I start shooting, editing, writing, producing, researching – every aspect of the filmmaking – on day one. What makes that possible is that I work solo, though I do get a lot of assistance from very talented writers who help craft the voice over. But for me, the shooting and editing have to be organic, so I do them simultaneously. It’s process oriented, and not unlike the way many novelists work; the narrative of the film is being discovered along the way. It’s also nerve-racking, because most of the time I have no idea where I’m going. But it is precisely the suspense of not knowing that gives the film life. The making of the film is driven by my curiosity and probing, which gives the film its heartbeat. I like films that live and breathe.

Abiding by a mantra…

It sure is tough to get funding when you admit that you don’t know where your film is going! I only wish funders were more adventurous. But I understand their anxiety. Unfortunately, what does get funded these days are films that are more topical or issue oriented. I think many of these films would work better as written pieces. My teacher, Ricky Leacock, used to say, ” … but they’re not movies!” Ricky didn’t allow his students to shoot interviews! In those days, the cinema-verite dogma was very strict. Ricky liked films made by filmmakers. Films that use shooting and editing to create an emotional subtext. Now that I’m teaching, I try to pass on Ricky’s mantra. I tell my students that the aim of filmmaking is not to make films that talk, but to make films that sing.

Not for the squeamish…

I’ve given the film my own rating, NS, which means “Not for the Squeamish.” There are a few scenes in the film that are very hard to watch, but that shouldn’t be too much of a surprise given the subject matter. But when you consider that the film begins with Dimitri detoxing drug users in motel rooms in and around New York City, and then travels to Mexico, Canada and finally to the rainforest in Gabon, Africa, it’s quite an underground adventure. And Dimitri is a dynamic character who experiences an amazing transformation when he encounters Bwiti shamans in Gabon. It’s a fantastic journey. I hope audiences are as amazed as I was.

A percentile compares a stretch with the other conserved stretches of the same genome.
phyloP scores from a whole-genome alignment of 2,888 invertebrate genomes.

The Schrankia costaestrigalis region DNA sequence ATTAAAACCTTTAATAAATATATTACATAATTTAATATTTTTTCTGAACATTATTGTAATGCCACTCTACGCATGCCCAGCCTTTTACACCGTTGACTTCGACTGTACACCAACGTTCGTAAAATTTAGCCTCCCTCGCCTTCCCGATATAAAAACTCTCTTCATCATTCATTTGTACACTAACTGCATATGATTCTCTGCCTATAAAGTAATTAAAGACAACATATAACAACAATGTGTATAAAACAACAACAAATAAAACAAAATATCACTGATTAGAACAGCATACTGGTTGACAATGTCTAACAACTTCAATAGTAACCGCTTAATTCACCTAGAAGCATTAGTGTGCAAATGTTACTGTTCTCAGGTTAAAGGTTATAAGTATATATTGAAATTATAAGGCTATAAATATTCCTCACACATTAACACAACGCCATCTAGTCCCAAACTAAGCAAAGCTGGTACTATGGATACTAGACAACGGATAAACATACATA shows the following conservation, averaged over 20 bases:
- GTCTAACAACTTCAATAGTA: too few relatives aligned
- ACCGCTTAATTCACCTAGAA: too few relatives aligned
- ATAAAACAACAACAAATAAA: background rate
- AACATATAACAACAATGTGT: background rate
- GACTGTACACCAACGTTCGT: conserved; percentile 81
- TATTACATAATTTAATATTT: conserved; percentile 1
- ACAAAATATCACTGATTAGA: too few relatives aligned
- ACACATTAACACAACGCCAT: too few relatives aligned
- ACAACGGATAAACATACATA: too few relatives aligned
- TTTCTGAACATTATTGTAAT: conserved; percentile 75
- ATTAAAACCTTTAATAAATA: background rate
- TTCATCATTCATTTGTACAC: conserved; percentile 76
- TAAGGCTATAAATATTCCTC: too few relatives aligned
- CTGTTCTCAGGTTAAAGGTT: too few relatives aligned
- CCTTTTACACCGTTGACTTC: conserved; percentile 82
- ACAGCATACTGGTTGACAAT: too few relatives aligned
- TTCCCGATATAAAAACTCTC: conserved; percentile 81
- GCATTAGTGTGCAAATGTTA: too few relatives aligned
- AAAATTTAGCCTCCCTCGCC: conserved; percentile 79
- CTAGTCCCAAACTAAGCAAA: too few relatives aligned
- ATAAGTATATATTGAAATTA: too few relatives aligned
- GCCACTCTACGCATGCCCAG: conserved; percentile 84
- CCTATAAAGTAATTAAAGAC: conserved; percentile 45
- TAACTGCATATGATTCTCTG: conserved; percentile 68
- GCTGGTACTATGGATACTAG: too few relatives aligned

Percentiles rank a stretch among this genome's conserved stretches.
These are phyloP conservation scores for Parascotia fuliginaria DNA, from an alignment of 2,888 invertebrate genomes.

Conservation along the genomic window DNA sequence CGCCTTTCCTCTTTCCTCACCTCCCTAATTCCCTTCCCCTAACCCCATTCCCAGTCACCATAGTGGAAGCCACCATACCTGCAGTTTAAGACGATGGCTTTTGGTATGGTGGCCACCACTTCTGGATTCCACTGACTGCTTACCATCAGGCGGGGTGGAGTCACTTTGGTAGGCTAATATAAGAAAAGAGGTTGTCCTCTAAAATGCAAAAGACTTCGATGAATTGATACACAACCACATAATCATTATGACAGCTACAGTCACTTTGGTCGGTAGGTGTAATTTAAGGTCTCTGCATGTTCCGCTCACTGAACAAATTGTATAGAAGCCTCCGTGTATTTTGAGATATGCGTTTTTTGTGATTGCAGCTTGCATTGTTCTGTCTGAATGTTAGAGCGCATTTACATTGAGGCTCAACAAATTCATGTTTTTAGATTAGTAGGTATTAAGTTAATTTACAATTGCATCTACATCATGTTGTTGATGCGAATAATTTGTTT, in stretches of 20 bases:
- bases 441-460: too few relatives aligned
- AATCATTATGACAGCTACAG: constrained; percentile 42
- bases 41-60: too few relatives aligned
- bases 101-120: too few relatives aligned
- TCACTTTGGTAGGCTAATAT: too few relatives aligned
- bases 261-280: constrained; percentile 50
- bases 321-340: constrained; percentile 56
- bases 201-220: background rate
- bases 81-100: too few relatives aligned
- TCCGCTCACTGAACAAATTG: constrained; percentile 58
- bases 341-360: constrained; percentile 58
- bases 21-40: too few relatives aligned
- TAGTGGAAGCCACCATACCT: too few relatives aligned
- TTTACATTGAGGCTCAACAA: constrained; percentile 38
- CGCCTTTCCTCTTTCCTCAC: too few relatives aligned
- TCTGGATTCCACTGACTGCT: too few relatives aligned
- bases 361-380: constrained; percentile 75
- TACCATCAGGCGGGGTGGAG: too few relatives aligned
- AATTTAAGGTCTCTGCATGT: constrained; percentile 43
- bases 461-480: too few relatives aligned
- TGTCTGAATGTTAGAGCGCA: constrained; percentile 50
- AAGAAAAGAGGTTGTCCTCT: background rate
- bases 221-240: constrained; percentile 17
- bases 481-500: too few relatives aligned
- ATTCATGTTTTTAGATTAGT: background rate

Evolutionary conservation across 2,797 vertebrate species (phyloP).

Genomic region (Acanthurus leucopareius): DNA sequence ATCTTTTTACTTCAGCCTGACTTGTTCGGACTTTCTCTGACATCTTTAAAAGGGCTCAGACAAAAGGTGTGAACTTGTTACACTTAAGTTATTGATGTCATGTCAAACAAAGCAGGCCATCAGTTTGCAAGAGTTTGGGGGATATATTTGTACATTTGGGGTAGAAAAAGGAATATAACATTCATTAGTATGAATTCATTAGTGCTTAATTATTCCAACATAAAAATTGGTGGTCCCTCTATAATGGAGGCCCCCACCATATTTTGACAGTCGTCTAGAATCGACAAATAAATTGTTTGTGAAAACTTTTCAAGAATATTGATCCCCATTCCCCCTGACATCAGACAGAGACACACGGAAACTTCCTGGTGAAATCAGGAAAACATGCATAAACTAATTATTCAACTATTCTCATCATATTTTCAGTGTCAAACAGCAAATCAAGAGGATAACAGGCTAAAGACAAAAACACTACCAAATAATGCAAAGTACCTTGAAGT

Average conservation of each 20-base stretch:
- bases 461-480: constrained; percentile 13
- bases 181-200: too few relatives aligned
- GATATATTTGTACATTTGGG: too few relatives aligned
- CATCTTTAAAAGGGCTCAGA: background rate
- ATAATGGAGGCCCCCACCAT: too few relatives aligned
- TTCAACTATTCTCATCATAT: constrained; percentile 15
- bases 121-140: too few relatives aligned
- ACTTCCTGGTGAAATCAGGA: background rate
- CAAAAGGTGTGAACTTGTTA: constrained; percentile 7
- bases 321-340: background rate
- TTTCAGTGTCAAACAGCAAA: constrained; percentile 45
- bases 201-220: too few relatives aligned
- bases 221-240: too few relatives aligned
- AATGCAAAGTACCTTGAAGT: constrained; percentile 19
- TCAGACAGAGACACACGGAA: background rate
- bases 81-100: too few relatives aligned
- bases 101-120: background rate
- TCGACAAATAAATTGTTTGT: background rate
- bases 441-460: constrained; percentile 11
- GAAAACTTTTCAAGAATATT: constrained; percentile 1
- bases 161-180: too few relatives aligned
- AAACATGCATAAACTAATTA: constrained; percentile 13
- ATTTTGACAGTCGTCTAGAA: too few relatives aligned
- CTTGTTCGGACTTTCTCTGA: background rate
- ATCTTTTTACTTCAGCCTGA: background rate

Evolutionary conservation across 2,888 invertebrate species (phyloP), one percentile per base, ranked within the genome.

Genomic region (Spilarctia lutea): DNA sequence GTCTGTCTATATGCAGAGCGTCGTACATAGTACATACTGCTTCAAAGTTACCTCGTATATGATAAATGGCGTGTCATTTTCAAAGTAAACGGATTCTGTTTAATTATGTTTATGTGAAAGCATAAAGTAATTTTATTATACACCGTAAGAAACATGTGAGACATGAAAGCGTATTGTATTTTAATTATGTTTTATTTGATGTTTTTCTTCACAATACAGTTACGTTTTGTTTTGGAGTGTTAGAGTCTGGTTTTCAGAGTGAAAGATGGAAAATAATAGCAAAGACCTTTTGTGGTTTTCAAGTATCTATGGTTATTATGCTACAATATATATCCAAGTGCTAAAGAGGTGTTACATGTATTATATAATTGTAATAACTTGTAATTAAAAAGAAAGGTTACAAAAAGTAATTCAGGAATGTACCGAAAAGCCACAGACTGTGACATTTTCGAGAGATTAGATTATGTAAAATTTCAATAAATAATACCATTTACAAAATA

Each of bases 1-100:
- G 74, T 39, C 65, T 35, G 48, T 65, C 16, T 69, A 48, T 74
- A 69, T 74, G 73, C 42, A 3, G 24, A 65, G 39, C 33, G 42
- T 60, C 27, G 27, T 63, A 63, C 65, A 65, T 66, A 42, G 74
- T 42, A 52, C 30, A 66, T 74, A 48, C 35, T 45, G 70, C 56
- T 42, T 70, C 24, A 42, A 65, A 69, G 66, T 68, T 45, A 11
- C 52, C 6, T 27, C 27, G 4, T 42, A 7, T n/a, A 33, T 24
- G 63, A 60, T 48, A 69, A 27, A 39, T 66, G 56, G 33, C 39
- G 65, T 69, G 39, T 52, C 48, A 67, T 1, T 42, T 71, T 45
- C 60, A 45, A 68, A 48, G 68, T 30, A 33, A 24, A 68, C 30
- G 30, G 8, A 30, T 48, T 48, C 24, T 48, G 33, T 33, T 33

A return to artistic roots…

I’m inspired by brave and audacious filmmakers. I have a long list, and it includes Ross McElwee, Robb Moss, Alan Berliner, Jay Rosenblatt, Nina Davenport, Doug Block and more. In general, I like films that are creative and personal. Films that explore the medium. Perhaps I’m also hoping that documentary filmmaking will return to its artistic roots. I worry that television has sidetracked the genre into something more journalistic. But documentaries have to employ cinematic storytelling. You can’t simply aim a camera at your story. The process has to be more rigorous.

The next project…

I’m working on a new project called “The Autobiography of Michelle Maren” which is about a woman I met who worked in the sex industry years ago. She’s an exceptionally bright and attractive woman who lives alone and is struggling to overcome crippling flashbacks from childhood trauma. Michelle is co-directing the film with me, and shooting a great deal of the film herself. It’s been a fascinating collaboration. Not surprisingly, I’m not exactly sure where it’s going yet, but it’s been another adventure filled with unexpected twists and turns. I’m comfortable with that!